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Amazon Wants You To Live In An Alexa-Powered House

Amazon has been busy as of late disrupting various commercial real estate sectors, from brick-and-mortar retail to the potential reshaping of the office market with its second headquarters. Now the e-commerce giant is looking to be an essential part of residential real estate.

Plant Prefab
A Plant Prefab facility

For Amazon, it isn't enough for consumers to buy its Alexa system and take it home — the tech giant wants new houses to already come with the system built in.

Toward that end, Amazon invested an unspecified amount from the Amazon Alexa Fund into Plant Prefab, a housing design and prefabrication company based in California's Inland Empire that recently raised a $6.7M Series A funding round.

The funding will go toward growing Plant Prefab, but the company will also presumably help make Amazon a bigger player in the housing market through Alexa-equipped prefab houses. 

Plant Prefab manufactures custom single- and multifamily properties. According to the company, it is the first home factory in the nation focused on sustainable construction, and its approach reduces construction time by 50% and cost by 10% to 25% in major cities.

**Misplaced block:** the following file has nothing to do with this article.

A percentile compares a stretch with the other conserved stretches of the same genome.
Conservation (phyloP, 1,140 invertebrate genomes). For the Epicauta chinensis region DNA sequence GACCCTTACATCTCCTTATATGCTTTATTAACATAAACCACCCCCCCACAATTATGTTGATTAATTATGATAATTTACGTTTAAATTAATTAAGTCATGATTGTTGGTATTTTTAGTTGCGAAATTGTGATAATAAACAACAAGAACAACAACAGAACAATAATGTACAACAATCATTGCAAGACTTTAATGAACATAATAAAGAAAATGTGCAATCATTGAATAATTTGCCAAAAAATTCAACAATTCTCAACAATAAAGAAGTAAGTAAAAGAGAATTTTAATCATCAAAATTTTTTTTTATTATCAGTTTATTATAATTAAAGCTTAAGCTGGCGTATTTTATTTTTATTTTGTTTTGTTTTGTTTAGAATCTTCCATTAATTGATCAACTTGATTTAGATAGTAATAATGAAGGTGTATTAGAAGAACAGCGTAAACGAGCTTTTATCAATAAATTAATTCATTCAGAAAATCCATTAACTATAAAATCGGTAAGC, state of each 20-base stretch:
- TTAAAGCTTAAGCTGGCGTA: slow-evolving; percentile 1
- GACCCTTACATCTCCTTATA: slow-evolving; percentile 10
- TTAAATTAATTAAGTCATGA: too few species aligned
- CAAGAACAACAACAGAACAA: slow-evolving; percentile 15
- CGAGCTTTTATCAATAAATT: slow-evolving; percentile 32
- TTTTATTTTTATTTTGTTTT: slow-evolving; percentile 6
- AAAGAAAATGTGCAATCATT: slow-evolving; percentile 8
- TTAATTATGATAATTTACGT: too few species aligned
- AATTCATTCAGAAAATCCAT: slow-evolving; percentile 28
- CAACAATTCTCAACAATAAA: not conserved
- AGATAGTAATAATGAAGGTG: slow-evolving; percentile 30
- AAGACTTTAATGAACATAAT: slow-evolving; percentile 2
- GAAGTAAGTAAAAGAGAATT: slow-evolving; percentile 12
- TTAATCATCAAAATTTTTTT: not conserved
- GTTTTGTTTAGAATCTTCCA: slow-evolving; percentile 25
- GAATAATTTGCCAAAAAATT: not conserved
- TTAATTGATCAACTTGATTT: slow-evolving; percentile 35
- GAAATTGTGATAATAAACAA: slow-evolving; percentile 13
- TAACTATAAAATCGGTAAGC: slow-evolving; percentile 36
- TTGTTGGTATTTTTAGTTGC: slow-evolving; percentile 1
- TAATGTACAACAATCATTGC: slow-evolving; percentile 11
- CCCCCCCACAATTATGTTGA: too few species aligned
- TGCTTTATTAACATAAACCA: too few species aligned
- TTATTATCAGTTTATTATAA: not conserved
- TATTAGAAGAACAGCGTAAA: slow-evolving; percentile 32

"Part of this effort involves making sure our homes meet our clients' lifestyle needs, and having greater and more effective smart home technology and integration is part of that," Plant Prefab CEO Steve Glenn told Architectural Digest

The investment in Plant Prefab comes on the heels of Amazon's rolling out more than a dozen new Alexa products in late September. These include new hardware, such as new Echo devices, Alexa for cars and smart plugs, as well as new Alexa features.

The e-commerce giant isn't shy about its ambitions for Alexa.

"We want you to have access to Alexa everywhere — in your kitchen, in your living room, in your office and now in your car or truck,” Amazon Alexa Senior Vice President Tom Taylor said when the new products were introduced.

Earlier this year, Amazon partnered with major homebuilder Lennar to create "Amazon Experience Centers," which are model homes containing built-in Alexa-controlled appliances. The goal is to persuade homeowners and homebuyers to embed Amazon services into their houses.